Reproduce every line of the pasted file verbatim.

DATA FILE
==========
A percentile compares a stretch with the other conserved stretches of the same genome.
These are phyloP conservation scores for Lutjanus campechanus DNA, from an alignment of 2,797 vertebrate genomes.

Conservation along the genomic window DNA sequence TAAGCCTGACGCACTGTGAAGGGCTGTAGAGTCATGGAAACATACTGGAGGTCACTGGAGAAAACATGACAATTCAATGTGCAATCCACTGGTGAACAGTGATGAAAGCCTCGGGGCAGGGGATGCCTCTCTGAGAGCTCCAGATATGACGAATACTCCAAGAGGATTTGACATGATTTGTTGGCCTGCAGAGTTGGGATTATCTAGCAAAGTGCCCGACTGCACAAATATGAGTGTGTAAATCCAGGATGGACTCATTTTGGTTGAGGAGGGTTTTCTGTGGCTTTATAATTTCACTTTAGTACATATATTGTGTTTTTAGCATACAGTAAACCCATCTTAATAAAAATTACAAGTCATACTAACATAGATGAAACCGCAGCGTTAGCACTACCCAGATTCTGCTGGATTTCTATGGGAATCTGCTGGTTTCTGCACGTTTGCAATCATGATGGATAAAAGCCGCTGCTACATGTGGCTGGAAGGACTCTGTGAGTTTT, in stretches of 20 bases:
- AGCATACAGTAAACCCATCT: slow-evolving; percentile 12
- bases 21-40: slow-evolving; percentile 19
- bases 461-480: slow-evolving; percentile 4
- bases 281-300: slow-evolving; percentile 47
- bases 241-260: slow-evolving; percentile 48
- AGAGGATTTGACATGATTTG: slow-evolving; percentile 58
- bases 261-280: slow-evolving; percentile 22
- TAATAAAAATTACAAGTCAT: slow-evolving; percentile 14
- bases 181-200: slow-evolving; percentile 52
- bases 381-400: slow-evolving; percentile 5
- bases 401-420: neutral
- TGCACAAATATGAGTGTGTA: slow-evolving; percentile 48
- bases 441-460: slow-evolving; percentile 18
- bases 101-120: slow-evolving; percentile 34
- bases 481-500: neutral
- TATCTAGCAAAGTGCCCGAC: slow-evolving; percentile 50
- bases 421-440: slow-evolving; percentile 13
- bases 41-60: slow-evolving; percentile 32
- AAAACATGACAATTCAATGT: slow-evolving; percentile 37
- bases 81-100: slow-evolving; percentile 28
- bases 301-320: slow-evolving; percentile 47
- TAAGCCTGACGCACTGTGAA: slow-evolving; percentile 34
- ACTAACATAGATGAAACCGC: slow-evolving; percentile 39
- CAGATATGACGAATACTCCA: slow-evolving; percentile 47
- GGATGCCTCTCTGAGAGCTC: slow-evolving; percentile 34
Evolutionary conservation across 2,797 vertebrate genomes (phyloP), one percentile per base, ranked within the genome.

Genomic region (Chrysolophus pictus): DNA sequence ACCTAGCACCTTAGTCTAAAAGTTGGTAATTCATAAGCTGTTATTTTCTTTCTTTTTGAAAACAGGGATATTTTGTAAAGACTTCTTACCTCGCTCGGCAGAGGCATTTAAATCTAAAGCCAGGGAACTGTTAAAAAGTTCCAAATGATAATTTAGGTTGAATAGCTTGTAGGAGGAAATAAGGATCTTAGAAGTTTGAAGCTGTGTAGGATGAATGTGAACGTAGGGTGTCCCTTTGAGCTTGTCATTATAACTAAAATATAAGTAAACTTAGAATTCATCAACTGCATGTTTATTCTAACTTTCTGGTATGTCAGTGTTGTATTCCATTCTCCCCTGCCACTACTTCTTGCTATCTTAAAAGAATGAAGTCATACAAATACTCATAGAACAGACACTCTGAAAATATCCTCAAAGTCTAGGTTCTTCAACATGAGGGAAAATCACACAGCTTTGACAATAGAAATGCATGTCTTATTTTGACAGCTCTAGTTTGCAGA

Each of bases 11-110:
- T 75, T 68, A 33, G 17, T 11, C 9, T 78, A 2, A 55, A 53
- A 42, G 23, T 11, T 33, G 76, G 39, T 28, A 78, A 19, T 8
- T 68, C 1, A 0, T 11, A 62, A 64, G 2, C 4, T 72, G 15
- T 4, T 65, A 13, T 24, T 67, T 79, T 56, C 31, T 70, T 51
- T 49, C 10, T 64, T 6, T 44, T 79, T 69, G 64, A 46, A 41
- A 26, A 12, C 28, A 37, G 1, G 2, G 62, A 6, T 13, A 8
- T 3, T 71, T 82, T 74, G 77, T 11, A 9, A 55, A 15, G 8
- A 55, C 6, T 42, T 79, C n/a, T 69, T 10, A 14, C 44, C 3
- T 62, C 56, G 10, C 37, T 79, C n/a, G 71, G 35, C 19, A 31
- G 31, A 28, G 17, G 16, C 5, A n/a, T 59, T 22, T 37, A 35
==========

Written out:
A percentile compares a stretch with the other conserved stretches of the same genome.
These are phyloP conservation scores for Lutjanus campechanus DNA, from an alignment of 2,797 vertebrate genomes.

Conservation along the genomic window DNA sequence TAAGCCTGACGCACTGTGAAGGGCTGTAGAGTCATGGAAACATACTGGAGGTCACTGGAGAAAACATGACAATTCAATGTGCAATCCACTGGTGAACAGTGATGAAAGCCTCGGGGCAGGGGATGCCTCTCTGAGAGCTCCAGATATGACGAATACTCCAAGAGGATTTGACATGATTTGTTGGCCTGCAGAGTTGGGATTATCTAGCAAAGTGCCCGACTGCACAAATATGAGTGTGTAAATCCAGGATGGACTCATTTTGGTTGAGGAGGGTTTTCTGTGGCTTTATAATTTCACTTTAGTACATATATTGTGTTTTTAGCATACAGTAAACCCATCTTAATAAAAATTACAAGTCATACTAACATAGATGAAACCGCAGCGTTAGCACTACCCAGATTCTGCTGGATTTCTATGGGAATCTGCTGGTTTCTGCACGTTTGCAATCATGATGGATAAAAGCCGCTGCTACATGTGGCTGGAAGGACTCTGTGAGTTTT, in stretches of 20 bases:
- AGCATACAGTAAACCCATCT: slow-evolving; percentile 12
- bases 21-40: slow-evolving; percentile 19
- bases 461-480: slow-evolving; percentile 4
- bases 281-300: slow-evolving; percentile 47
- bases 241-260: slow-evolving; percentile 48
- AGAGGATTTGACATGATTTG: slow-evolving; percentile 58
- bases 261-280: slow-evolving; percentile 22
- TAATAAAAATTACAAGTCAT: slow-evolving; percentile 14
- bases 181-200: slow-evolving; percentile 52
- bases 381-400: slow-evolving; percentile 5
- bases 401-420: neutral
- TGCACAAATATGAGTGTGTA: slow-evolving; percentile 48
- bases 441-460: slow-evolving; percentile 18
- bases 101-120: slow-evolving; percentile 34
- bases 481-500: neutral
- TATCTAGCAAAGTGCCCGAC: slow-evolving; percentile 50
- bases 421-440: slow-evolving; percentile 13
- bases 41-60: slow-evolving; percentile 32
- AAAACATGACAATTCAATGT: slow-evolving; percentile 37
- bases 81-100: slow-evolving; percentile 28
- bases 301-320: slow-evolving; percentile 47
- TAAGCCTGACGCACTGTGAA: slow-evolving; percentile 34
- ACTAACATAGATGAAACCGC: slow-evolving; percentile 39
- CAGATATGACGAATACTCCA: slow-evolving; percentile 47
- GGATGCCTCTCTGAGAGCTC: slow-evolving; percentile 34
Evolutionary conservation across 2,797 vertebrate genomes (phyloP), one percentile per base, ranked within the genome.

Genomic region (Chrysolophus pictus): DNA sequence ACCTAGCACCTTAGTCTAAAAGTTGGTAATTCATAAGCTGTTATTTTCTTTCTTTTTGAAAACAGGGATATTTTGTAAAGACTTCTTACCTCGCTCGGCAGAGGCATTTAAATCTAAAGCCAGGGAACTGTTAAAAAGTTCCAAATGATAATTTAGGTTGAATAGCTTGTAGGAGGAAATAAGGATCTTAGAAGTTTGAAGCTGTGTAGGATGAATGTGAACGTAGGGTGTCCCTTTGAGCTTGTCATTATAACTAAAATATAAGTAAACTTAGAATTCATCAACTGCATGTTTATTCTAACTTTCTGGTATGTCAGTGTTGTATTCCATTCTCCCCTGCCACTACTTCTTGCTATCTTAAAAGAATGAAGTCATACAAATACTCATAGAACAGACACTCTGAAAATATCCTCAAAGTCTAGGTTCTTCAACATGAGGGAAAATCACACAGCTTTGACAATAGAAATGCATGTCTTATTTTGACAGCTCTAGTTTGCAGA

Each of bases 11-110:
- T 75, T 68, A 33, G 17, T 11, C 9, T 78, A 2, A 55, A 53
- A 42, G 23, T 11, T 33, G 76, G 39, T 28, A 78, A 19, T 8
- T 68, C 1, A 0, T 11, A 62, A 64, G 2, C 4, T 72, G 15
- T 4, T 65, A 13, T 24, T 67, T 79, T 56, C 31, T 70, T 51
- T 49, C 10, T 64, T 6, T 44, T 79, T 69, G 64, A 46, A 41
- A 26, A 12, C 28, A 37, G 1, G 2, G 62, A 6, T 13, A 8
- T 3, T 71, T 82, T 74, G 77, T 11, A 9, A 55, A 15, G 8
- A 55, C 6, T 42, T 79, C n/a, T 69, T 10, A 14, C 44, C 3
- T 62, C 56, G 10, C 37, T 79, C n/a, G 71, G 35, C 19, A 31
- G 31, A 28, G 17, G 16, C 5, A n/a, T 59, T 22, T 37, A 35